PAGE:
"Ra (play /rɑː/) or Re (play /reɪ/ or /riː/; Egyptian: Rꜥ) is the ancient Egyptian sun god. By the Fifth Dynasty he had become a major deity in ancient Egyptian religion, identified primarily with the midday sun. The meaning of the name is uncertain, but it is thought that if not a word for 'sun' it may be a variant of or linked to words meaning 'creative power' and 'creator'.
The chief cult centre of Ra was Heliopolis (called Iunu, "Place of Pillars", in Egyptian), where he was identified with the local sun-god Atum. Through Atum, or as Atum-Ra he was also seen as the first being and the originator of the Ennead, consisting of Shu and Tefnut, Geb and Nut, Osiris, Set, Isis and Nephthys.
In later Egyptian dynastic times, Ra was merged with the god Horus, as Re-Horakhty ("Ra, who is Horus of the Two Horizons")." http://en.wikipedia.org/wiki/Ra
"Apollo has been variously recognized as a god of light and the sun, truth and prophecy, healing, plague, music, poetry, and more. Apollo is the son of Zeus and Leto, and has a twin sister, the chaste huntress Artemis. Apollo is known in Greek-influenced Etruscan mythology as Apulu.
As the patron of Delphi (Pythian Apollo), Apollo was an oracular god—the prophetic deity of the Delphic Oracle. Medicine and healing are associated with Apollo, whether through the god himself or mediated through his son Asclepius, yet Apollo was also seen as a god who could bring ill-health and deadly plague. Amongst the god's custodial charges, Apollo became associated with dominion over colonists, and as the patron defender of herds and flocks. As the leader of the Muses (Apollon Musegetes) and director of their choir, Apollo functioned as the patron god of music and poetry. Hermes created the lyre for him, and the instrument became a common attribute of Apollo. Hymns sung to Apollo were called paeans.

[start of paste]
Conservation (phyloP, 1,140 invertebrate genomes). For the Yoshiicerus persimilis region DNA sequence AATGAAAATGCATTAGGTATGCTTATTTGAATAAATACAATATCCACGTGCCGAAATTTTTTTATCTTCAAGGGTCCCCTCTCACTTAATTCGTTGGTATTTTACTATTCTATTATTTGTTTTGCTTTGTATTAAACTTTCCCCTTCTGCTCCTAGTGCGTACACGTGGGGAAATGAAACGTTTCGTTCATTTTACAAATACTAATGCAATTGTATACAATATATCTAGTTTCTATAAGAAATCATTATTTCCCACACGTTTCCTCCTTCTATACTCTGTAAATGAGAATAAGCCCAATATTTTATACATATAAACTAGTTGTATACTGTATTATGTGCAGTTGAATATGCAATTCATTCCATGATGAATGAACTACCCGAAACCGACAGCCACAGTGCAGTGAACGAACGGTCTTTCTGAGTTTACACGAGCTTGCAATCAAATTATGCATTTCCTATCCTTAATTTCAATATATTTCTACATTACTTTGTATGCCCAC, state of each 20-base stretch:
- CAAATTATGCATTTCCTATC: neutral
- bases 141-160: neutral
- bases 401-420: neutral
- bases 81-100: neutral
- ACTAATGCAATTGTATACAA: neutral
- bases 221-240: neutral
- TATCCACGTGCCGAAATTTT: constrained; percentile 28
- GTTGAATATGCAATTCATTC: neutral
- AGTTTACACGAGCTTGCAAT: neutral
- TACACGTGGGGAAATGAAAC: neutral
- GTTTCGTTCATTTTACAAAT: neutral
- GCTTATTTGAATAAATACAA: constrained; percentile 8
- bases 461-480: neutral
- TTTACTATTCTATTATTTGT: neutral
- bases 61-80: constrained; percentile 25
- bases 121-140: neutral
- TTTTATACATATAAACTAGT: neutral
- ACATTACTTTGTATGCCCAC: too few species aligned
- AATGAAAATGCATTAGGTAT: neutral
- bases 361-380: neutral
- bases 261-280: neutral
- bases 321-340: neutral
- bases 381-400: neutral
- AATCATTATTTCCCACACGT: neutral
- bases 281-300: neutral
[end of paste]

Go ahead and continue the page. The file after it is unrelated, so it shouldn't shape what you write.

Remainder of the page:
In Hellenistic times, especially during the 3rd century BCE, as Apollo Helios he became identified among Greeks with Helios, Titan god of the sun, and his sister Artemis similarly equated with Selene, Titan goddess of the moon. In Latin texts, on the other hand, Joseph Fontenrose declared himself unable to find any conflation of Apollo with Sol among the Augustan poets of the 1st century, not even in the conjurations of Aeneas and Latinus in Aeneid XII (161–215). Apollo and Helios/Sol remained separate beings in literary and mythological texts until the 3rd century CE." http://en.wikipedia.org/wiki/Apollo
"The earliest discussions of mythological parallels between Dionysus and the figure of the Christ in Christian theology can be traced to Friedrich Hölderlin, whose identification of Dionysus with Christ is most explicit in Brod und Wein (1800–1801) and Der Einzige (1801–1803).
Modern scholars such as Martin Hengel, Barry Powell, and Peter Wick, among others, argue that Dionysian religion and Christianity have notable parallels. They point to the symbolism of wine and the importance it held in the mythology surrounding both Dionysus and Jesus Christ; though, Wick argues that the use of wine symbolism in the Gospel of John, including the story of the Marriage at Cana at which Jesus turns water into wine, was intended to show Jesus as superior to Dionysus.